It is a simple snap shot photo that shows the beauty of colour, light, texture, material structure; the endlessly fascinating mysteries of the universe that are right at our feet, for every creature to see and enjoy, and puzzle over.

Friday, 9 March 2007

Spring flowers on Ham Common - # 41

If there's one good thing about City Daily Photo, it's this: you look about you and start to notice colour, shape, form, light, texture more intensely than you did before. It encourages you to make the most of what you've got, rather than crying for what's not available without striving for it. Finally, you learn that often the simpler things give people the most delight.

Thursday, 8 March 2007

Wooo! Scary!! - # 40

You won't come across this in Dubai!

But if you were walking down a darkened servants' corridor, alone, at night, in 17th Century Ham House, you certainly would wish that you had not come across it here either - (click on the side bar at the right to read up on Ham House where I continue to try to repair the unrepairable).

Wednesday, 7 March 2007

The cafes of Richmond 5 - # 39

'roony trots down an alley off the main street and emerges onto Richmond Green. "The Green Cafe" is tiny. It serves good snacks, fresh pressed juices and good hot drinks. The cafe front is shady in the hot weather (so a bit bleak in winter), but you can look out across the Green which is bathed in sun all day long. At week ends you can watch the local cricket match. Next door is the magnificent doorway featured in Post # 38

Tuesday, 6 March 2007

A door opens, and new ideas come in - # 38

The brief discussion of house prices in Richmond upon Thames will now close. 'roony invites his dinner guests to lift their thoughts. Now think: young Karl Moritz actually saw this magnificent front door when he visited Richmond in 1782 (click on the Karl Moritz link and read his items on Richmond). In 1782 this front door was already nearly 70 years old. However, looking closely at the railings, he would have been very puzzled to see the sign mentioning something called a "bicycle" "Ach, mein Gott...ze English are so far advanced in zer technology!".

Monday, 5 March 2007

The epitome of stylish living 1896 - # 37

After showing you the English urban architectural style of the 1700s (yesterday's Georgian houses were built in 1711), I will treat you here to this magnificent row of terraced houses built around 1896. Unfortunately, although there is a garden at the back, there is nowhere to park the car! What lack of foresight!! On the otherhand, after buying the house you may not be able to afford the car!!!!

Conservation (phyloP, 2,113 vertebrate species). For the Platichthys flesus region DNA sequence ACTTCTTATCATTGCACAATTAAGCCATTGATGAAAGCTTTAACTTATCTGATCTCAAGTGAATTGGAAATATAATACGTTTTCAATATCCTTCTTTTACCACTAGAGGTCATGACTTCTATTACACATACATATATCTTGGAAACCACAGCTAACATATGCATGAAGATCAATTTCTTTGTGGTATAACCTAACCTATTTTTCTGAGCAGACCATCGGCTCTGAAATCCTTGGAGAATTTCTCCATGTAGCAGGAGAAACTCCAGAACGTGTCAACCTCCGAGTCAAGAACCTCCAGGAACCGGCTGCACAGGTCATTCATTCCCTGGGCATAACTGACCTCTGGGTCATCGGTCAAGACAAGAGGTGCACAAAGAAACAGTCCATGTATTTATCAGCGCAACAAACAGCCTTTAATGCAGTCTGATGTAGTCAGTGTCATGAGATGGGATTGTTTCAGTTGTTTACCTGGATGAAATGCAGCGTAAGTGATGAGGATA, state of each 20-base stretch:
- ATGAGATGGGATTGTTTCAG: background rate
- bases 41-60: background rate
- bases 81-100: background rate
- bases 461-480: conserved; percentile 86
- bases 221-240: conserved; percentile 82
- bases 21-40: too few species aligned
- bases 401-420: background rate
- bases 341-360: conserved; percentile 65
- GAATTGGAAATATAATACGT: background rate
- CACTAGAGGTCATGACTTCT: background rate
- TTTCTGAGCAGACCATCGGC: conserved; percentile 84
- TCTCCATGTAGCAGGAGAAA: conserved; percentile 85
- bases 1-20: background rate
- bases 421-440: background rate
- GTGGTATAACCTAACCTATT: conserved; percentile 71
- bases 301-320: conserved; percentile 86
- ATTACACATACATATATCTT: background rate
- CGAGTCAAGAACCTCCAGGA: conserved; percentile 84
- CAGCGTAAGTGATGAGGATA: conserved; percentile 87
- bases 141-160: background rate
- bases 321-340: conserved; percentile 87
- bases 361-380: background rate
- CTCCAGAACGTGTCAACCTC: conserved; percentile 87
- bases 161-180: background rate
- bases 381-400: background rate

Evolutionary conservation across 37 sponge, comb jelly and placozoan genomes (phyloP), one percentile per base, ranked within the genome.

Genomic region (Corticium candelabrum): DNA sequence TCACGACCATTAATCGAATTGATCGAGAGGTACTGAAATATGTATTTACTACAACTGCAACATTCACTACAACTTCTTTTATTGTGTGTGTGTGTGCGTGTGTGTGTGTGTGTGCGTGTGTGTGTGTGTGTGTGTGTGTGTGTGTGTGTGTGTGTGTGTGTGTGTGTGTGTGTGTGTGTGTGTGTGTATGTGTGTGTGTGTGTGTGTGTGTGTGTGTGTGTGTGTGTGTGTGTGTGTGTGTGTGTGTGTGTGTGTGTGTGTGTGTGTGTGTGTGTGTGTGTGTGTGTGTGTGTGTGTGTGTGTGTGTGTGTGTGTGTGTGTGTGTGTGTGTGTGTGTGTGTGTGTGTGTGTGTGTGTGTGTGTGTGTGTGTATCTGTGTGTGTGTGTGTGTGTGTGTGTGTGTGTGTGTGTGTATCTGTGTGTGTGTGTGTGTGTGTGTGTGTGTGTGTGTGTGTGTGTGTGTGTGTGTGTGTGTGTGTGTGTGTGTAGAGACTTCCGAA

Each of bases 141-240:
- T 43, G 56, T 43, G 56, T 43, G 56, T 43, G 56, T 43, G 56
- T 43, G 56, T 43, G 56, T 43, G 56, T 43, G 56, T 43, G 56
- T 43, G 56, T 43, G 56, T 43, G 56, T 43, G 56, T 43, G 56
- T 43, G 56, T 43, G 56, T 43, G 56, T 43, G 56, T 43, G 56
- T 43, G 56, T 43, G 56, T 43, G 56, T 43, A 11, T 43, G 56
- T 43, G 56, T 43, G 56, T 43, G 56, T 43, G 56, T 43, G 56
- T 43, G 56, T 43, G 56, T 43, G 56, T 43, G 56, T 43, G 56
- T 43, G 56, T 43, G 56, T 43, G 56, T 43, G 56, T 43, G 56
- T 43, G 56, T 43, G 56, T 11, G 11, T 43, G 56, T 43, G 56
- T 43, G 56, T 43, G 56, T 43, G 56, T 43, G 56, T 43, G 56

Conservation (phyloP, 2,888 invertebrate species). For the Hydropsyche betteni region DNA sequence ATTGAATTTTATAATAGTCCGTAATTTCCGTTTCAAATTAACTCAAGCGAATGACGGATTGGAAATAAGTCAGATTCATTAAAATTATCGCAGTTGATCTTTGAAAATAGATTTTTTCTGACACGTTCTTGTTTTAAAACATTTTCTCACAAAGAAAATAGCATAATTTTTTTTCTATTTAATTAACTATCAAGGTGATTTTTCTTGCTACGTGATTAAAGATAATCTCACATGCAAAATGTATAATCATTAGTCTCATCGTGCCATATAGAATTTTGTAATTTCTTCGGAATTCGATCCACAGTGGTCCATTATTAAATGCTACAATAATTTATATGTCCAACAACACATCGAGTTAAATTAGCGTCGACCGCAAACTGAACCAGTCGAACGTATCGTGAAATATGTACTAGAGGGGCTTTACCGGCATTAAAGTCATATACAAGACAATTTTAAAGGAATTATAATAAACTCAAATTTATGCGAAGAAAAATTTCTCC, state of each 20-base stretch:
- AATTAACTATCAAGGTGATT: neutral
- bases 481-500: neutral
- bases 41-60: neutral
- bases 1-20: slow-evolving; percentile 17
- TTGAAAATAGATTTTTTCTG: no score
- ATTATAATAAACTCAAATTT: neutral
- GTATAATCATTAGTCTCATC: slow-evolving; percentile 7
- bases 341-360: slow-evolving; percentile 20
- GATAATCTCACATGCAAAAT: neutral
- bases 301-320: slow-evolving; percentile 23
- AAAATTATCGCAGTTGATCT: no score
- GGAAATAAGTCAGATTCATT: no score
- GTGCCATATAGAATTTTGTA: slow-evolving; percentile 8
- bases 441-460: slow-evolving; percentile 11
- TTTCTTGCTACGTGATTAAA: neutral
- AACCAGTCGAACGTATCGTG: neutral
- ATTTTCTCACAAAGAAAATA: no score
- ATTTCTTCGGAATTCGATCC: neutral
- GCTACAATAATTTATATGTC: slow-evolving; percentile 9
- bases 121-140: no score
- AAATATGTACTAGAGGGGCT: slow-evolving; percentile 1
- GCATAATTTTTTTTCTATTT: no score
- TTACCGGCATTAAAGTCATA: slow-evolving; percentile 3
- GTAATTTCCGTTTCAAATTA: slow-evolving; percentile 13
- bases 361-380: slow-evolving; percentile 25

Sunday, 4 March 2007

Georgian realestate? No problem here, Sir! - # 36

I love reading the "How to Spend It" magazine supplement that comes with the Week-end edition of the Financial Times (this is a fine, first rate newspaper that I would recommend to anyone). "How to Spend It" keeps me up to date, and deeply amused. It's almost as good as reading a Marvel Comic when I was a kid in the 1950's. An article informs me that there is "Intense demand for Georgian homes" - houses built between 1700 and 1800. Those "demanding" them are "modern media types", like photographers, artists and architects, who want large, light, well-proportioned rooms and flexible space.
Well, for those of you who are baffled and questioning, here are no less than three Georgian homes in a single block. They probably date from before 1748, so they are "the Real Thing!". Each one of these three front doors will probably cost you at least £1.5 million (GBP £ not that USA $) if not even £2.5 depending on what's behind that front door. I'm afraid that is one of the down-sides of looking for a home in Richmond upon Thames - unless of course you are a "modern media type" as the comic says. They are indeed superb houses.

Saturday, 3 March 2007

The stairway to heaven? - # 35